You’re trying to get some cooperation, or to make a point with your teen. You have the best intentions and it’s going well, until it’s not. At some point (usually pretty quickly) it turns into a lecture.  How can you tell?

Look and listen. You see it on your child’s face, or in the eye-rolling. You hear it in a sigh or a groan. Better to stop now.

But you keep going because now they’re being disrespectful and rude, and you’re going to make your point if it’s the last thing you do!

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Be honest. When was the last time someone asked you to do something you really didn’t want to do? And when they explained, justified, cajoled, coerced or demanded, how enthusiastic were you about doing whatever it was? Were you thinking, “Enough already, give it a rest"?

Lecturing doesn’t teach responsibility. Nagging doesn’t inspire cooperation. What your kids learn is to check out, avoid you, and find ways to wiggle out of what you want them to do.

Here’s how to change your words and the results:  say what you mean in a word or two.  I know it’s difficult to stop there. After all, maybe if you say it several ways, it might actually sink in. 

Sadly, it doesn’t sink in; instead it causes resentment and annoyance, and that happens to both you and your child. The fewer words the better.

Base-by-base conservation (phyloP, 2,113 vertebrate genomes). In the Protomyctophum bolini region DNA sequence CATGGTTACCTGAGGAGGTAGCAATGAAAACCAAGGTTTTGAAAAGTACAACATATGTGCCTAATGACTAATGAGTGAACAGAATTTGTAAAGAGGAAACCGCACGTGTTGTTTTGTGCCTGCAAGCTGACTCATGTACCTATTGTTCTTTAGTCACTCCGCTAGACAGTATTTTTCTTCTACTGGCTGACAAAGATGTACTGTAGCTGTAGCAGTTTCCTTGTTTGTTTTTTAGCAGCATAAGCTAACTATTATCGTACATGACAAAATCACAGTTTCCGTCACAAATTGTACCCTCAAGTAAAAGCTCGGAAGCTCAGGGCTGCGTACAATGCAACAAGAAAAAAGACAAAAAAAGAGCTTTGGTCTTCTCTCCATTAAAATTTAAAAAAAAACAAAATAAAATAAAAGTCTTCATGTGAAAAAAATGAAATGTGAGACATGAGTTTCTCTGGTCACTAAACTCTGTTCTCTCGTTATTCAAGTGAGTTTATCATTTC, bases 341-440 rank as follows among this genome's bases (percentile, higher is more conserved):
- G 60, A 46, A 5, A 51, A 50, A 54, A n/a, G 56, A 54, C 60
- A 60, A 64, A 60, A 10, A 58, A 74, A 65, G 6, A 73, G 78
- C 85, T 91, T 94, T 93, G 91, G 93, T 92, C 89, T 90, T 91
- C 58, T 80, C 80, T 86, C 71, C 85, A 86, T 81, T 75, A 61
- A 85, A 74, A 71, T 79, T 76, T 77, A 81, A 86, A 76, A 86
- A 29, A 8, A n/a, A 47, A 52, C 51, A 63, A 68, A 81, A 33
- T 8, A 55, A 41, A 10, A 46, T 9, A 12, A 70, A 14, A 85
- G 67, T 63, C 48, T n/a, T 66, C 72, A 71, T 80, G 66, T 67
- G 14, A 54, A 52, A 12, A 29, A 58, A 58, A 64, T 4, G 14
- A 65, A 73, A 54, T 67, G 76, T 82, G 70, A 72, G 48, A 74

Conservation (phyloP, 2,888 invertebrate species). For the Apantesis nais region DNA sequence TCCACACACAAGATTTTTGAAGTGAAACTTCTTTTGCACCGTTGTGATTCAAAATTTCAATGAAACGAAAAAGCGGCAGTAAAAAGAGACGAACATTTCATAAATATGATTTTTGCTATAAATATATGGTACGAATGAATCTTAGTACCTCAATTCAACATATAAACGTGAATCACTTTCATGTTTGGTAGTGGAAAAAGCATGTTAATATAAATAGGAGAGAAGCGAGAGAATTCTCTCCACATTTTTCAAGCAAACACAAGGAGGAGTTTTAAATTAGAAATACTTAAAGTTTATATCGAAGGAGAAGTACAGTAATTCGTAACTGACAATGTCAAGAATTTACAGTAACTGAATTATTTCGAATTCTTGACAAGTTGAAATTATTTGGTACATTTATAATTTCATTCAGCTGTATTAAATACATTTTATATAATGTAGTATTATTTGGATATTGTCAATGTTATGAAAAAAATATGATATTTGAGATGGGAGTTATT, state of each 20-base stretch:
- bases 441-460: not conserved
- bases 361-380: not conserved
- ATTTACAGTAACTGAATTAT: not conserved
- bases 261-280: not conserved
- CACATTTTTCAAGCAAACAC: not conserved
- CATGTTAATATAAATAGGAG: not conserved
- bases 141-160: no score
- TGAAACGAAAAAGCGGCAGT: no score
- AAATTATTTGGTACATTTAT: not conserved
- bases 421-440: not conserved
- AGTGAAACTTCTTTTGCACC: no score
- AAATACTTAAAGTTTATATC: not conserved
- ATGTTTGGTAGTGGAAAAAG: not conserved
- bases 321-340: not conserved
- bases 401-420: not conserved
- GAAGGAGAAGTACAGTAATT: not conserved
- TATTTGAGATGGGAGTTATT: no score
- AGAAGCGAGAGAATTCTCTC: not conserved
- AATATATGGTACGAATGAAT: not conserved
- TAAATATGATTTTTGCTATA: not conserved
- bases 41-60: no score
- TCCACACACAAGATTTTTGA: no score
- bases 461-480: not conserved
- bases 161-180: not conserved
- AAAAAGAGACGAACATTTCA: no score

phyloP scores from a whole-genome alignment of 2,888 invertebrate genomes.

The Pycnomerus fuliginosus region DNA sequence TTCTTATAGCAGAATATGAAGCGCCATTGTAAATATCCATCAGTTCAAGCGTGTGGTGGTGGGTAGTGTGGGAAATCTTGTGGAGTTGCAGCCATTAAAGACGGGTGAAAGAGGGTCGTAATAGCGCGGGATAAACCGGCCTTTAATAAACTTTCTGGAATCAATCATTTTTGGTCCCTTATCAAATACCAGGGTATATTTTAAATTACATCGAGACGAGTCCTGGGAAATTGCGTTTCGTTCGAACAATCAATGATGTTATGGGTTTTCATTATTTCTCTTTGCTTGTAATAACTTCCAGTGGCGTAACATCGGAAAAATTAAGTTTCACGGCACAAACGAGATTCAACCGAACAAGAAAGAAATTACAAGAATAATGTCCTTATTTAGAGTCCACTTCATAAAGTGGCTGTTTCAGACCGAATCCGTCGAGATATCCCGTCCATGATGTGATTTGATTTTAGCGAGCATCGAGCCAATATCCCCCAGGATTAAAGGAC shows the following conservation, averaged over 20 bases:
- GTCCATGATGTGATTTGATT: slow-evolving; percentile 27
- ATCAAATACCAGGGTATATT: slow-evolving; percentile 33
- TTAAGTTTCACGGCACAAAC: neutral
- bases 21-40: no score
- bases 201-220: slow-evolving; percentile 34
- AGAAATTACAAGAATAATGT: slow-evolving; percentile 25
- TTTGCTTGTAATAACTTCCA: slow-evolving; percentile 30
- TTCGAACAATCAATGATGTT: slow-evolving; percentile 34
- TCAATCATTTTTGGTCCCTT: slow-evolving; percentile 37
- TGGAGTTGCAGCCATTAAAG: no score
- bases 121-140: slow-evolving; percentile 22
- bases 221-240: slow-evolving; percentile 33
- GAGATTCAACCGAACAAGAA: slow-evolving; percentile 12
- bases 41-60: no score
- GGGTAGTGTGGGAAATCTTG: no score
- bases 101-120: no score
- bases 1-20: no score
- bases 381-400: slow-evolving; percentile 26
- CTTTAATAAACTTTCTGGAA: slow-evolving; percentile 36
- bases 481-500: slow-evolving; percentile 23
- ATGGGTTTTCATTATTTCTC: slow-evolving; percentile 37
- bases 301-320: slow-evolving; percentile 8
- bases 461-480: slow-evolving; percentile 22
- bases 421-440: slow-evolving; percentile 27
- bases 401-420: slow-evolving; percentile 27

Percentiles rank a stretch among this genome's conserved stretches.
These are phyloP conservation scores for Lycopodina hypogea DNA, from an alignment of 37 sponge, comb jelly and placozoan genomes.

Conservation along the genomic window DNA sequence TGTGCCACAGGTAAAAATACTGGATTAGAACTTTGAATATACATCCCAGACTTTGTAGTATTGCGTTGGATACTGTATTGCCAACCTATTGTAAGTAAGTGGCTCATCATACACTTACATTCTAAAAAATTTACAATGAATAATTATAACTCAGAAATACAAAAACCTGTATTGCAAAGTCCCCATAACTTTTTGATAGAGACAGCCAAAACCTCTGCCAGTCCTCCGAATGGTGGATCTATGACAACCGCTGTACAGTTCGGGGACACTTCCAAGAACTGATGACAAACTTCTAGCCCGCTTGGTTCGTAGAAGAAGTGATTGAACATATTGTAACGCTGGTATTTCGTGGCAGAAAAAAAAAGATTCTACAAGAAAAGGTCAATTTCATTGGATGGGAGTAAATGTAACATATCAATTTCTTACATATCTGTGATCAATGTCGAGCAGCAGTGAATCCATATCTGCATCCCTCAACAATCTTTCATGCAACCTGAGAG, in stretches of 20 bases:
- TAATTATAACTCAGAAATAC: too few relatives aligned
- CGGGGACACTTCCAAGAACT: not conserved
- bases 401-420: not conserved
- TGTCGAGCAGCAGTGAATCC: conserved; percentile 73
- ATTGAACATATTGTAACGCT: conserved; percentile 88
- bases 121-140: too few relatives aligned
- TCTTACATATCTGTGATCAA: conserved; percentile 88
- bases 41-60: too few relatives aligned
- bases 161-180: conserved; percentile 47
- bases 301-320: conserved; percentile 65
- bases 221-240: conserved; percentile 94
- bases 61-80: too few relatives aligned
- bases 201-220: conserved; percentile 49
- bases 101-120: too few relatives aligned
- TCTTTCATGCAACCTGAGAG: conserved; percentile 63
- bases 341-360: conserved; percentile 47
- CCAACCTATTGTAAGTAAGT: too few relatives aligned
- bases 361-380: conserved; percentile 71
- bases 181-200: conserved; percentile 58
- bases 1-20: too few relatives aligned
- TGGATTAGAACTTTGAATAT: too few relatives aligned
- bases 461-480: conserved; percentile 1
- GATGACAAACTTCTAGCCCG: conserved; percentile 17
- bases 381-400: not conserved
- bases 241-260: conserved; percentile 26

Will this always work? No, nothing is guaranteed; however, you’ll be setting a new standard for communication, experiencing a bit less aggravation, and improving the outcomes.  (For more tips on consequences and boundaries, read “Nagging = A Boundary Without Consequences.”)

“Say it in a word” scenarios:

Old words:           Your jacket is on the floor again. Pick it up. How difficult is it? How many times do I have to remind you?
New words:         Your jacket.

Old words:           Your room is a mess. You really need to do some laundry.
New words:         Laundry.

Old words:           Remember, you have to be home by 11:00. If you’re going to be late, call. If you’re more than 15 minutes late, there will be consequences.
New words:         Be home by 11:00.

Old words:           Why did you bring your phone to the table? You know we have a rule about no phones during family meals.
New words:         No phones at the table.

With teens, and most people, less is more. Say it in as few words as possible. Your jacket. Laundry. Be home by 11:00. No phones at the table. Message delivered, time to move on.


Fern Weis is a Parent Empowerment Coach and Family Recovery Coach, supporting parents going through challenging times with their teens and young adults. She helps parents create a relationship based on trust, have healthy boundaries, and improve communication skills so they can confidently prepare their children to reach their potential and thrive through life’s challenges.  

Visit to learn more about coaching and workshops, and to get your free parent guide, "Five Powerful Steps to Get Your Teen to Talk." For Family Recovery support, visit

The opinions expressed herein are the writer's alone, and do not reflect the opinions of or anyone who works for is not responsible for the accuracy of the information supplied by the writer.